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The Story of an Hour

by Kate Chopin

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What is the significance of "The delicious breath of rain was in the air" in "The Story of an Hour"?

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When Mrs. Mallard learns that her husband has died in a train accident, the narrator tells us that

She did not hear the story as many women have heard the same, with a paralyzed inability to accept its significance. She wept at once, with sudden, wild abandonment, in her sister's arms. When the storm of grief had spent itself she went away to her room alone.

Such a description could lead us to believe that Mrs. Mallard's grief is even more overwhelming than other women's would be. The fact that the narrator refers to her "storm of grief" supports such a supposition. However, once she gets to her room, our expectations are met with a very different reality, creating a disconcerting irony, and this reveals the significance of the quotation to cite. She sees that

the tops of trees [...] were all aquiver with the new spring life. The delicious breath of rain was in the air [....]. The notes of a distant song which some one was singing reached her faintly, and countless sparrows were twittering in the eaves.

Juxtaposed with Mrs. Mallard's original "storm of grief," she now sees and feels "the delicious breath of rain"—quite a remarkably different description. The narrator describes images of new life and of freedom, not of sadness or grief. Mrs. Mallard begins to consider that she will now be "'free, free, free!'" She is free to begin a new life, make a clean and fresh start, matching the mood of the fresh rain that has washed the world clean and made the air delicious. Life now begins to seem exciting to her, and so the description of what's happening outside her window matches the realization that dawns on her.

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What is key to focus on in this quote is that it occurs after Mrs. Mallard has experienced the first shock of hearing about her husband's supposed death. This is part of a passage where the world outside Mrs. Mallard's room is described to us in all of its promise of spring and rebirth. Now that Mrs. Mallard has encountered the first shock of grief, she is able to think about what life would be like for her as a widow, and she finds that it is full of promise, hope and rebirth.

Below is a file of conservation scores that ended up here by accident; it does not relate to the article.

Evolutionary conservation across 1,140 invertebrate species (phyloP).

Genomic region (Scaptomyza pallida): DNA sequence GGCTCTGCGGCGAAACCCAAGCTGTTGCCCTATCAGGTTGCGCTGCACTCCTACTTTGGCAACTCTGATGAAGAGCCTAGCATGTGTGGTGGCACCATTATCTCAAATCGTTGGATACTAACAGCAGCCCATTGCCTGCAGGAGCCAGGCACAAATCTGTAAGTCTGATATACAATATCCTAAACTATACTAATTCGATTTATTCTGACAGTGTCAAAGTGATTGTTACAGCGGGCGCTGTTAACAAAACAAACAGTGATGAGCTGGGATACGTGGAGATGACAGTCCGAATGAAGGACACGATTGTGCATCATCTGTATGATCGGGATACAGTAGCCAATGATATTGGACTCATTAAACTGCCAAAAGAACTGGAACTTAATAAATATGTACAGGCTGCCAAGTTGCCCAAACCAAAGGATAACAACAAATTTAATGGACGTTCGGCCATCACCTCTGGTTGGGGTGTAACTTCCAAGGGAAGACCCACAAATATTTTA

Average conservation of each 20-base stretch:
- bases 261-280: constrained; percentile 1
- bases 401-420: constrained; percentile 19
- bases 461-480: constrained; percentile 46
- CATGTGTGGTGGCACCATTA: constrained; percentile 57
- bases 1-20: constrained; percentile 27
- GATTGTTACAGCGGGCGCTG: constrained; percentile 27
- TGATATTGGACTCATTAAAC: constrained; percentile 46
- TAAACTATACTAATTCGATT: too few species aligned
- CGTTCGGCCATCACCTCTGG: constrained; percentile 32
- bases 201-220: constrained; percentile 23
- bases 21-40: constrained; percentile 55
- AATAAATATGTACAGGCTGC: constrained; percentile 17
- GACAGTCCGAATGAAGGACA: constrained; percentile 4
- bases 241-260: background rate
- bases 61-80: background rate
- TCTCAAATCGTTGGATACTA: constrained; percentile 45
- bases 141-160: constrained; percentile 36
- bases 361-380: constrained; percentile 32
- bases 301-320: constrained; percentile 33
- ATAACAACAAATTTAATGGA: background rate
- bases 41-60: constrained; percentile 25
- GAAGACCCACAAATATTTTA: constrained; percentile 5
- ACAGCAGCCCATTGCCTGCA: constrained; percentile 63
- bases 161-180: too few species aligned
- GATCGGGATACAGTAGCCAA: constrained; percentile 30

It is particularly significant in this quote that the "breath of rain" is described as being felt. Rain is of course something that helps growth and causes plants to flourish and bloom. The connotation helps us to focus on the way that Mrs. Mallard is now going to bloom as an individual now that she is free from her married state. This is one quote of many in this excellent short story that shows how nature parallels Mrs. Mallard's own feelings about being widowed.

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In Kate Chopin's short story. "The Story of an Hour," Mrs. Mallard has recently found out that her husband had died. Stricken with what readers, and her family, believe to be grief, Mrs. Mallard escapes to her room to "mourn."

While in her room, Mrs. Mallard comes to decide that the death of her husband is not a bad thing. Her life with him has been oppressive and hard. Now, with him gone, she is able to celebrate life. Her celebration first comes when she realizes the beauty of nature and the new life budding outside. Like the spring, Mrs. Mallard wants to forget her past and bloom.

The rain, therefore, symbolizes new beginnings and the washing away of the past. It is as if the rain is both cleansing her and nourishing her (given its physical nature (wet and cleansing) and its figurative nature ("delicious")). Mrs. Mallard could feel the change coming.

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